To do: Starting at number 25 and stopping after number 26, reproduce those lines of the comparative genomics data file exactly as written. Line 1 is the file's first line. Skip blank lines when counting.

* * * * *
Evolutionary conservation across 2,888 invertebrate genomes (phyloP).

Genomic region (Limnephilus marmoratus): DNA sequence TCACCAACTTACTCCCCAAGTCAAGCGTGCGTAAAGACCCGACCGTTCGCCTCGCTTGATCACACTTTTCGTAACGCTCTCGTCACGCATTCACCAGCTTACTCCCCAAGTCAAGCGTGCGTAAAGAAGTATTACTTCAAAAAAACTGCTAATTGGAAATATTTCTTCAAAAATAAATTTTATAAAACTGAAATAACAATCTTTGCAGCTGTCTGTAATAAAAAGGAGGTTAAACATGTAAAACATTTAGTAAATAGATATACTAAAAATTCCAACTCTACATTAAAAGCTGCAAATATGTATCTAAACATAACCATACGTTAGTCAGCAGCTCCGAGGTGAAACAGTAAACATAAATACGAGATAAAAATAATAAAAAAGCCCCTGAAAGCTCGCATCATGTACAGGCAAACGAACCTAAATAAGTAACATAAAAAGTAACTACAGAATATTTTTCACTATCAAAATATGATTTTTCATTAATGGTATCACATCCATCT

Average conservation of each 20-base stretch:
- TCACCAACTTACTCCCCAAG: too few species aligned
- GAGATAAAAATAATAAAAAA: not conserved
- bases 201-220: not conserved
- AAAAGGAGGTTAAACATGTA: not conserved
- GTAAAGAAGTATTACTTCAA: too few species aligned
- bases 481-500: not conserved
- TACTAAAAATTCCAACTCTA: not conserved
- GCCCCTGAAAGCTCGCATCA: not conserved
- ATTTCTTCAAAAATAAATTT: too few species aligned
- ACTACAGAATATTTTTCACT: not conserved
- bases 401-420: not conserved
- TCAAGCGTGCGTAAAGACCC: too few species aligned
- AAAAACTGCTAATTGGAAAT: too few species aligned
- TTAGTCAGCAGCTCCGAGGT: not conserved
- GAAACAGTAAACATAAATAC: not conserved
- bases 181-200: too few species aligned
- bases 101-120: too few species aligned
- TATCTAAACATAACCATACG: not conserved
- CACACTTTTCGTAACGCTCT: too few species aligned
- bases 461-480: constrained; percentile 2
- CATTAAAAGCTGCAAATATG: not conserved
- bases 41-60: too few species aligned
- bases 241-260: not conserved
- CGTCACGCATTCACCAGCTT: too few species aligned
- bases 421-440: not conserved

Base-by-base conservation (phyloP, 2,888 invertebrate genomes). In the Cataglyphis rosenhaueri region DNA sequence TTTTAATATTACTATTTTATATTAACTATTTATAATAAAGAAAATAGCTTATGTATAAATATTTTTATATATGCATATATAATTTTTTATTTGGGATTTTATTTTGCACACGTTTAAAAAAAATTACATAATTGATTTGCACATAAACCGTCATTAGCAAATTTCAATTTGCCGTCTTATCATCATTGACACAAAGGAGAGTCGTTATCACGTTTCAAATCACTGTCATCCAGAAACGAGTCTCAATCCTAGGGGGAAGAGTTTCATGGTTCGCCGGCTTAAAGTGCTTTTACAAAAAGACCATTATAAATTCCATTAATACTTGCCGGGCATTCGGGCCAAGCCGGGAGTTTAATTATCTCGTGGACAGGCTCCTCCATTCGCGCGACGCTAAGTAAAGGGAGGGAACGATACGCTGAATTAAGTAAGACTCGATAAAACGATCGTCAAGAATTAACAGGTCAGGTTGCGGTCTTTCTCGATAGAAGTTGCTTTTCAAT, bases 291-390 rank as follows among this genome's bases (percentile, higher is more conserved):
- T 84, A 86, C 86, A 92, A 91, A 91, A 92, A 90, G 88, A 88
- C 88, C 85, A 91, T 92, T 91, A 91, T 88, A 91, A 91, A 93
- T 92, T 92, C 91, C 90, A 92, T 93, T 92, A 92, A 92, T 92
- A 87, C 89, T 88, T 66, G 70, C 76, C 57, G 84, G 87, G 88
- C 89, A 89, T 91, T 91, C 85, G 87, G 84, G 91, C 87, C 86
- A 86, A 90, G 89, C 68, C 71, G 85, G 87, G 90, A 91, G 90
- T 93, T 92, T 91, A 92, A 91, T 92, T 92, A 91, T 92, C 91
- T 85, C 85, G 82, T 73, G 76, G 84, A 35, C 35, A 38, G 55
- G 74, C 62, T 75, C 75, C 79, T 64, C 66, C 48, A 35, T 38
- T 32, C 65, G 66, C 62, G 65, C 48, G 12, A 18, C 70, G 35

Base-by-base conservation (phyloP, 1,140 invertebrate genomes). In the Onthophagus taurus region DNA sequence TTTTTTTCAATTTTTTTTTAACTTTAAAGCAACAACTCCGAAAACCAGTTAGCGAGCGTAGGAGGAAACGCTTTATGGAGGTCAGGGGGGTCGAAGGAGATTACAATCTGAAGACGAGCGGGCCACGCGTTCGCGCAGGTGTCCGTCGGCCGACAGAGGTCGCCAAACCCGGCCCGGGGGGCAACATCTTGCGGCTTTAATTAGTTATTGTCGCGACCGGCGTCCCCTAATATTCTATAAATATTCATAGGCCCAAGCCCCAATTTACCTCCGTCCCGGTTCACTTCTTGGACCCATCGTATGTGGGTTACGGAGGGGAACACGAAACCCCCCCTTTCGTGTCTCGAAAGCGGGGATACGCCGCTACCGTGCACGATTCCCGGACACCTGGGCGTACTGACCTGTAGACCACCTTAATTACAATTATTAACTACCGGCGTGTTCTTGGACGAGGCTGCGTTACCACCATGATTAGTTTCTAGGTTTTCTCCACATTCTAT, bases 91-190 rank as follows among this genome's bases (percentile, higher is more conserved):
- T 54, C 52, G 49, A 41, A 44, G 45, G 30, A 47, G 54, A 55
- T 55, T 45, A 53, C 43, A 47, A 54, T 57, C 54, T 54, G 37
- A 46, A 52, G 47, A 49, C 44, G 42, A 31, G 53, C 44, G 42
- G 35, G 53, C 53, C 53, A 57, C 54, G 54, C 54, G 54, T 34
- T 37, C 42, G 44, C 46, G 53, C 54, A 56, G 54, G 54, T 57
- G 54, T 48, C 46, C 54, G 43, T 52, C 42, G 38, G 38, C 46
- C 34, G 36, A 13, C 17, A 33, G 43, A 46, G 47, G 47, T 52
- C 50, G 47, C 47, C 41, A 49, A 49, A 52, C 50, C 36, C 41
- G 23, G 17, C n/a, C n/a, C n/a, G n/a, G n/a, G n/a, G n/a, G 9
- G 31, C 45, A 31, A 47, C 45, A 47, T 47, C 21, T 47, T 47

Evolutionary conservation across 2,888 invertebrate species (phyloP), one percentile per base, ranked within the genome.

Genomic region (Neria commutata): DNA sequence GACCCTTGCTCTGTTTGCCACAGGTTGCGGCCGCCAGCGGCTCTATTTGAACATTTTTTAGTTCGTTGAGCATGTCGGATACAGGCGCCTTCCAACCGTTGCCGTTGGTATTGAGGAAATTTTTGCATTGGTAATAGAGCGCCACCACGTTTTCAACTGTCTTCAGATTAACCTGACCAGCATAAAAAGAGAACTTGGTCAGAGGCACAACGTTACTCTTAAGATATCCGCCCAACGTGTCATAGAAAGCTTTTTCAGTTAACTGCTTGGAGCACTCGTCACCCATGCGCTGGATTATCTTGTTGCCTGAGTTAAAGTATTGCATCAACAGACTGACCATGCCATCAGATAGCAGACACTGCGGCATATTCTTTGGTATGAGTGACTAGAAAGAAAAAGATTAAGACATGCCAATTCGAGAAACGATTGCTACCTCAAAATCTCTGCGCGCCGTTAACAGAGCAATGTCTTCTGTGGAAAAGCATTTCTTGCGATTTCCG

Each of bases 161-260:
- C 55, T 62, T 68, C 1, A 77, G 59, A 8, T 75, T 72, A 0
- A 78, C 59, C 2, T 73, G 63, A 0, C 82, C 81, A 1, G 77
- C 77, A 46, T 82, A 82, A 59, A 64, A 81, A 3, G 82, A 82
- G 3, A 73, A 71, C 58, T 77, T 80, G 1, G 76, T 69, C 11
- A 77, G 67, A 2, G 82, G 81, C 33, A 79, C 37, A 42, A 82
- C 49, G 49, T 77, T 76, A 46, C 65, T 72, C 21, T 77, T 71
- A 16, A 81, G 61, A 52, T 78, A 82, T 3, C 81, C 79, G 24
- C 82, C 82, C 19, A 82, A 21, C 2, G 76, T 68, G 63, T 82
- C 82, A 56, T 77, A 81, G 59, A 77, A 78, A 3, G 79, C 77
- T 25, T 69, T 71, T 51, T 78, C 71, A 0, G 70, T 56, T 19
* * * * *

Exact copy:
- bases 41-60: too few species aligned
- bases 241-260: not conserved